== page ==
Xbox Series X SSD storage could soon be more affordable

New tech is always expensive and the same is true of the latest and greatest console hardware from Xbox and PlayStation. However new reports suggest that SSD storage expansion on the Xbox Series X could be about to get a fair amount cheaper.

SSD or solid-state drive storage is much faster than your typical hard drive but is also more expensive for the same amount of digital space. What can further complicate matters on Xbox Series X/S consoles is that you’ll also get a different performance out of an SSD external drive and an SSD expansion card (with the latter being better but more costly too).

So far one of the best options has been the official Seagate 1TB expansion card which currently has a suggested price of just under $220 / £200 (around AU$300). This is quite a lot to drop on a console accessory, especially when the device has already set you back $499 / £449 / AU$749.

Thankfully, new information from Windows Central suggests smaller (and therefore more budget-friendly) options will be released soon including a 512GB card from Seagate. While pricing details haven’t been leaked yet, we imagine this card would most likely sell for around $120 / £110 or a little over half the price of the 1TB card.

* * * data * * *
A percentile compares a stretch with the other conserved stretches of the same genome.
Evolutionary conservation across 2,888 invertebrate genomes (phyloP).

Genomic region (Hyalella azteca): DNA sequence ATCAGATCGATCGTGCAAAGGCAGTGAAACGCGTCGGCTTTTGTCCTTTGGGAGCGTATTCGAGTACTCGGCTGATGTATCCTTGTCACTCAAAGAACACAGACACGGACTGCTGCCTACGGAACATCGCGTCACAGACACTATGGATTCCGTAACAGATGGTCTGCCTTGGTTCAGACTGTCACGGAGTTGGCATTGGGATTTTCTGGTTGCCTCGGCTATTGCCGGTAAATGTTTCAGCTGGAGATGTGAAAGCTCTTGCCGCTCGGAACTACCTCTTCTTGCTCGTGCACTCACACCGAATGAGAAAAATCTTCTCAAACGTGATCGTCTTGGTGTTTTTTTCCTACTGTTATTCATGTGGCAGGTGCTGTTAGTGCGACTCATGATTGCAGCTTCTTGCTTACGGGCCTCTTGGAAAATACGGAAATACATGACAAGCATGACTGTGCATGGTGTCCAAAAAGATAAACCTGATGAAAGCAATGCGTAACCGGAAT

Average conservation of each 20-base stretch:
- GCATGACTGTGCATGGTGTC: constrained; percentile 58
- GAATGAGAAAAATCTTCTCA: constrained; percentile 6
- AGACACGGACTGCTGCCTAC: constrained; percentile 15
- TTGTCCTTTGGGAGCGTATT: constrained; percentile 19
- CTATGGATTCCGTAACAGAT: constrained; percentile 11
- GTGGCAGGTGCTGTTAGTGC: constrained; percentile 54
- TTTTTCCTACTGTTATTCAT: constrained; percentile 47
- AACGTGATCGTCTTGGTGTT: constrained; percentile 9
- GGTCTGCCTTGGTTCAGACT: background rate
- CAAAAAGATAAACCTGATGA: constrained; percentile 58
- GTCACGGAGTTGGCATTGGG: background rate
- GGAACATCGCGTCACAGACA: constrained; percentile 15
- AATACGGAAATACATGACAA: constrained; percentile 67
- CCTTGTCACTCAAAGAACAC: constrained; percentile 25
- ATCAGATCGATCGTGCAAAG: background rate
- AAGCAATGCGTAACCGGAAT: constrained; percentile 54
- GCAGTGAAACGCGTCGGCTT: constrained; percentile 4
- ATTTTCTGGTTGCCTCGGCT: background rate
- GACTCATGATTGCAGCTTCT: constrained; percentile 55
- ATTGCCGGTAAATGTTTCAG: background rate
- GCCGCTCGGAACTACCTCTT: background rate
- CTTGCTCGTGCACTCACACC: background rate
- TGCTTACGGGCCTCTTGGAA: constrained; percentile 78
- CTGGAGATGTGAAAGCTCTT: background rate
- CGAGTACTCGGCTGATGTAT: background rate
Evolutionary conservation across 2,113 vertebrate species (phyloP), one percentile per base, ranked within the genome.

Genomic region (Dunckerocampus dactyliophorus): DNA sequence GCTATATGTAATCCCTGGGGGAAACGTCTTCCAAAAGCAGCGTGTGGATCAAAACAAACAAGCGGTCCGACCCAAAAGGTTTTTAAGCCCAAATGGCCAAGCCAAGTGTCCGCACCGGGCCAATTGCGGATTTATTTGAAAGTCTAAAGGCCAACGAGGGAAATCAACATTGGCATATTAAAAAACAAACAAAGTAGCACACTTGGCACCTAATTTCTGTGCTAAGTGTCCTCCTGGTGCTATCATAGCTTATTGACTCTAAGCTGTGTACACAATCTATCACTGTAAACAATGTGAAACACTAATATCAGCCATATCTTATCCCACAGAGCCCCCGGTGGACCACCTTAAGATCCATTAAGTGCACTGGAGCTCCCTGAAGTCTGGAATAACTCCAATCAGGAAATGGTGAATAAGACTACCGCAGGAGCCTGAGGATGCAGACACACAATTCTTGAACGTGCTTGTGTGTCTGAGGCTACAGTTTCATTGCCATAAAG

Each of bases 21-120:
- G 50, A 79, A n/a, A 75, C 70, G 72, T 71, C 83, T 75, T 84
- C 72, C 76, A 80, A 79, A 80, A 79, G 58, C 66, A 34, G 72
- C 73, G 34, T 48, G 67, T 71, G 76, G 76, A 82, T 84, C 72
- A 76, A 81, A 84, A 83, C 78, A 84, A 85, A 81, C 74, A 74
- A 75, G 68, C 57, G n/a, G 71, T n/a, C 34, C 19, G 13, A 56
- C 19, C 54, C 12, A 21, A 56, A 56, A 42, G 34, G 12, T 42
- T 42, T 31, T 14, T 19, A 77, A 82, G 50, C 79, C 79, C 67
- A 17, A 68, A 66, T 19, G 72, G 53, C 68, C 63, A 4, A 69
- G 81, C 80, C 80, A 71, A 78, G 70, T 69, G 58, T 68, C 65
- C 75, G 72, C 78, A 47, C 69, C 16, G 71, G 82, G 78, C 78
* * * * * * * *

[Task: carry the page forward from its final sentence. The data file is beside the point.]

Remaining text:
We’ll be the first to admit that this still isn’t an inexpensive add-on but at least it will give you a second option if 1TB seemed like overkill. With Black Friday 2021 fast approaching too, it might be worth holding off and seeking out a great bargain on SSD storage expansions – especially on any older options.


Analysis: are SSDs worth the hype?

Even with the rumored cheaper SSD expansion card, you'll be looking to shell out if you're looking to boost the usable storage of your Xbox Series X. But is it really worth the cost?

If you're after the best gaming experience you can get, then probably yes.

Most of us will be used to your typical hard drive storage in the devices we use. To operate HDDs will have spinning components that can read or write data at a rate relative to how fast its parts move. While this means HDD speeds will have a lower upper limit, HDDs can offer more storage space at a cheaper price than alternatives.

SSDs on the other hand don't move at all. Instead, they rely on NAND flash memory; the more NAND memory chips an SSD has the more storage capacity it has. Thanks to recent developments SSDs have been able to pack in more NAND chips than ever before, allowing them to finally offer capacities that HDDs can without an excessive premium.

Faster read and write speeds will mean that your games can boot up and load new areas much more quickly. If you care about getting the most out of your time while gaming you'll want to use SSD, but if you aren't so bothered you might find them a little too expensive compared to HDD alternatives – it all comes down to personal choice at the end of the day.

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